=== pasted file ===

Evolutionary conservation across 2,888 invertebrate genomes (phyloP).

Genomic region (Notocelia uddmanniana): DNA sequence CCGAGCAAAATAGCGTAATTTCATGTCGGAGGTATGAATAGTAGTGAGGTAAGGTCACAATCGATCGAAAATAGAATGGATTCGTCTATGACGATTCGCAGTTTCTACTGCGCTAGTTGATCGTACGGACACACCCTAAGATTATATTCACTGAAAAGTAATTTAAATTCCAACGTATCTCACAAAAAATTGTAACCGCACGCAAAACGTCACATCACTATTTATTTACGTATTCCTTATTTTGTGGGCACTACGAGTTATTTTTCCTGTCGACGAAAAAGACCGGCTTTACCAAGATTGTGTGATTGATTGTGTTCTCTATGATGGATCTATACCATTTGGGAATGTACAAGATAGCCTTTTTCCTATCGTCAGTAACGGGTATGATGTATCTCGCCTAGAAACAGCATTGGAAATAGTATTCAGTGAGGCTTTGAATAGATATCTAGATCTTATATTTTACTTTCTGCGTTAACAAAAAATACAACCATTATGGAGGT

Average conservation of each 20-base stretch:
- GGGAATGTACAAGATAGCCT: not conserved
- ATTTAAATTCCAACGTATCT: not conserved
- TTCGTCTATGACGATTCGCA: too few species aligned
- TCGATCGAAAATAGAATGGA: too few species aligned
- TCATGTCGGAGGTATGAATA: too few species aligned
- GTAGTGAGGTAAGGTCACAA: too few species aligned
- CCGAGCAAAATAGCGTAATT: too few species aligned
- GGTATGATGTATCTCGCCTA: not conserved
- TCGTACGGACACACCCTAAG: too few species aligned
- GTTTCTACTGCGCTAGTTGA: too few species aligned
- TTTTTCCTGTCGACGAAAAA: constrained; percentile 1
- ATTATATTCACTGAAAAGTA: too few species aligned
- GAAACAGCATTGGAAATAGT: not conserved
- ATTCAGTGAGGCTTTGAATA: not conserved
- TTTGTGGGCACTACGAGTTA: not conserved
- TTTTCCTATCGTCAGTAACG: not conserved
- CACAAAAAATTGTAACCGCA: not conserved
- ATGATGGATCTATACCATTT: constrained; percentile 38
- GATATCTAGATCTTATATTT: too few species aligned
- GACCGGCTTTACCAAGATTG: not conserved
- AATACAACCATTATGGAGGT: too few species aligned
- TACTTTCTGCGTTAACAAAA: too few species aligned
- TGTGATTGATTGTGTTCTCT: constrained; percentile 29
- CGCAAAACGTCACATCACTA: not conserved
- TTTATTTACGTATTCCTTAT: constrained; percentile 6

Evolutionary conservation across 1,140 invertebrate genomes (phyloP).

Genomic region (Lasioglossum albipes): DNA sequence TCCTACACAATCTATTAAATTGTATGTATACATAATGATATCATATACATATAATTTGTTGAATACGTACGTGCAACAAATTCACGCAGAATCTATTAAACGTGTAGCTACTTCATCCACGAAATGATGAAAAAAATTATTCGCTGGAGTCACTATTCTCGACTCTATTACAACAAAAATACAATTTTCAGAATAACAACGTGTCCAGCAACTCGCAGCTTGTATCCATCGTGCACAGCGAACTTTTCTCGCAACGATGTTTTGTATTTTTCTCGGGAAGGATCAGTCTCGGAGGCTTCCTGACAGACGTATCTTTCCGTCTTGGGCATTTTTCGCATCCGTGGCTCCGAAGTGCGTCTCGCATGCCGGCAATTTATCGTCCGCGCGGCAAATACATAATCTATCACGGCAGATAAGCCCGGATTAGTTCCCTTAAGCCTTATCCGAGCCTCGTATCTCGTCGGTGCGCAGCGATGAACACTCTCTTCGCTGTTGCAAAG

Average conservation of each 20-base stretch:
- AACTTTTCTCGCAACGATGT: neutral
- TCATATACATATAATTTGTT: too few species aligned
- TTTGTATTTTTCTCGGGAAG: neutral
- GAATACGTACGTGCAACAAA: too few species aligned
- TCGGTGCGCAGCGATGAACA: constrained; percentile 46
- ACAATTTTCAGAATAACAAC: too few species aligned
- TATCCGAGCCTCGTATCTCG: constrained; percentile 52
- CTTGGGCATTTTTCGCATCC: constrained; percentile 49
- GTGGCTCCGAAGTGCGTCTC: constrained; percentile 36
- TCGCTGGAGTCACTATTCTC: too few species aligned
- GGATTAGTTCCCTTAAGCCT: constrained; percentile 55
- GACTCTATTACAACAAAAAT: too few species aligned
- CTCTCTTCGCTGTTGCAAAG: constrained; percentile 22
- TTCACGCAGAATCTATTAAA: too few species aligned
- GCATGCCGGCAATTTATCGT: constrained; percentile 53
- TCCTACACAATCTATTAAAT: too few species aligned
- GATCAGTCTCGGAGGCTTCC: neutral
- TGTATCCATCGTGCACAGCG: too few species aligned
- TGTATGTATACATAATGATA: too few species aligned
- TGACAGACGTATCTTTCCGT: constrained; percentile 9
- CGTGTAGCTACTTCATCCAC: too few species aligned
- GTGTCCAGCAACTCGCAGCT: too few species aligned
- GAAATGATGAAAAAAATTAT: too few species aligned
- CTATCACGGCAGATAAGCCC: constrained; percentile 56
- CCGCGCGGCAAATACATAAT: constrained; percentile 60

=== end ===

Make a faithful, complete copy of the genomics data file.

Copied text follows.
Evolutionary conservation across 2,888 invertebrate genomes (phyloP).

Genomic region (Notocelia uddmanniana): DNA sequence CCGAGCAAAATAGCGTAATTTCATGTCGGAGGTATGAATAGTAGTGAGGTAAGGTCACAATCGATCGAAAATAGAATGGATTCGTCTATGACGATTCGCAGTTTCTACTGCGCTAGTTGATCGTACGGACACACCCTAAGATTATATTCACTGAAAAGTAATTTAAATTCCAACGTATCTCACAAAAAATTGTAACCGCACGCAAAACGTCACATCACTATTTATTTACGTATTCCTTATTTTGTGGGCACTACGAGTTATTTTTCCTGTCGACGAAAAAGACCGGCTTTACCAAGATTGTGTGATTGATTGTGTTCTCTATGATGGATCTATACCATTTGGGAATGTACAAGATAGCCTTTTTCCTATCGTCAGTAACGGGTATGATGTATCTCGCCTAGAAACAGCATTGGAAATAGTATTCAGTGAGGCTTTGAATAGATATCTAGATCTTATATTTTACTTTCTGCGTTAACAAAAAATACAACCATTATGGAGGT

Average conservation of each 20-base stretch:
- GGGAATGTACAAGATAGCCT: not conserved
- ATTTAAATTCCAACGTATCT: not conserved
- TTCGTCTATGACGATTCGCA: too few species aligned
- TCGATCGAAAATAGAATGGA: too few species aligned
- TCATGTCGGAGGTATGAATA: too few species aligned
- GTAGTGAGGTAAGGTCACAA: too few species aligned
- CCGAGCAAAATAGCGTAATT: too few species aligned
- GGTATGATGTATCTCGCCTA: not conserved
- TCGTACGGACACACCCTAAG: too few species aligned
- GTTTCTACTGCGCTAGTTGA: too few species aligned
- TTTTTCCTGTCGACGAAAAA: constrained; percentile 1
- ATTATATTCACTGAAAAGTA: too few species aligned
- GAAACAGCATTGGAAATAGT: not conserved
- ATTCAGTGAGGCTTTGAATA: not conserved
- TTTGTGGGCACTACGAGTTA: not conserved
- TTTTCCTATCGTCAGTAACG: not conserved
- CACAAAAAATTGTAACCGCA: not conserved
- ATGATGGATCTATACCATTT: constrained; percentile 38
- GATATCTAGATCTTATATTT: too few species aligned
- GACCGGCTTTACCAAGATTG: not conserved
- AATACAACCATTATGGAGGT: too few species aligned
- TACTTTCTGCGTTAACAAAA: too few species aligned
- TGTGATTGATTGTGTTCTCT: constrained; percentile 29
- CGCAAAACGTCACATCACTA: not conserved
- TTTATTTACGTATTCCTTAT: constrained; percentile 6

Evolutionary conservation across 1,140 invertebrate genomes (phyloP).

Genomic region (Lasioglossum albipes): DNA sequence TCCTACACAATCTATTAAATTGTATGTATACATAATGATATCATATACATATAATTTGTTGAATACGTACGTGCAACAAATTCACGCAGAATCTATTAAACGTGTAGCTACTTCATCCACGAAATGATGAAAAAAATTATTCGCTGGAGTCACTATTCTCGACTCTATTACAACAAAAATACAATTTTCAGAATAACAACGTGTCCAGCAACTCGCAGCTTGTATCCATCGTGCACAGCGAACTTTTCTCGCAACGATGTTTTGTATTTTTCTCGGGAAGGATCAGTCTCGGAGGCTTCCTGACAGACGTATCTTTCCGTCTTGGGCATTTTTCGCATCCGTGGCTCCGAAGTGCGTCTCGCATGCCGGCAATTTATCGTCCGCGCGGCAAATACATAATCTATCACGGCAGATAAGCCCGGATTAGTTCCCTTAAGCCTTATCCGAGCCTCGTATCTCGTCGGTGCGCAGCGATGAACACTCTCTTCGCTGTTGCAAAG

Average conservation of each 20-base stretch:
- AACTTTTCTCGCAACGATGT: neutral
- TCATATACATATAATTTGTT: too few species aligned
- TTTGTATTTTTCTCGGGAAG: neutral
- GAATACGTACGTGCAACAAA: too few species aligned
- TCGGTGCGCAGCGATGAACA: constrained; percentile 46
- ACAATTTTCAGAATAACAAC: too few species aligned
- TATCCGAGCCTCGTATCTCG: constrained; percentile 52
- CTTGGGCATTTTTCGCATCC: constrained; percentile 49
- GTGGCTCCGAAGTGCGTCTC: constrained; percentile 36
- TCGCTGGAGTCACTATTCTC: too few species aligned
- GGATTAGTTCCCTTAAGCCT: constrained; percentile 55
- GACTCTATTACAACAAAAAT: too few species aligned
- CTCTCTTCGCTGTTGCAAAG: constrained; percentile 22
- TTCACGCAGAATCTATTAAA: too few species aligned
- GCATGCCGGCAATTTATCGT: constrained; percentile 53
- TCCTACACAATCTATTAAAT: too few species aligned
- GATCAGTCTCGGAGGCTTCC: neutral
- TGTATCCATCGTGCACAGCG: too few species aligned
- TGTATGTATACATAATGATA: too few species aligned
- TGACAGACGTATCTTTCCGT: constrained; percentile 9
- CGTGTAGCTACTTCATCCAC: too few species aligned
- GTGTCCAGCAACTCGCAGCT: too few species aligned
- GAAATGATGAAAAAAATTAT: too few species aligned
- CTATCACGGCAGATAAGCCC: constrained; percentile 56
- CCGCGCGGCAAATACATAAT: constrained; percentile 60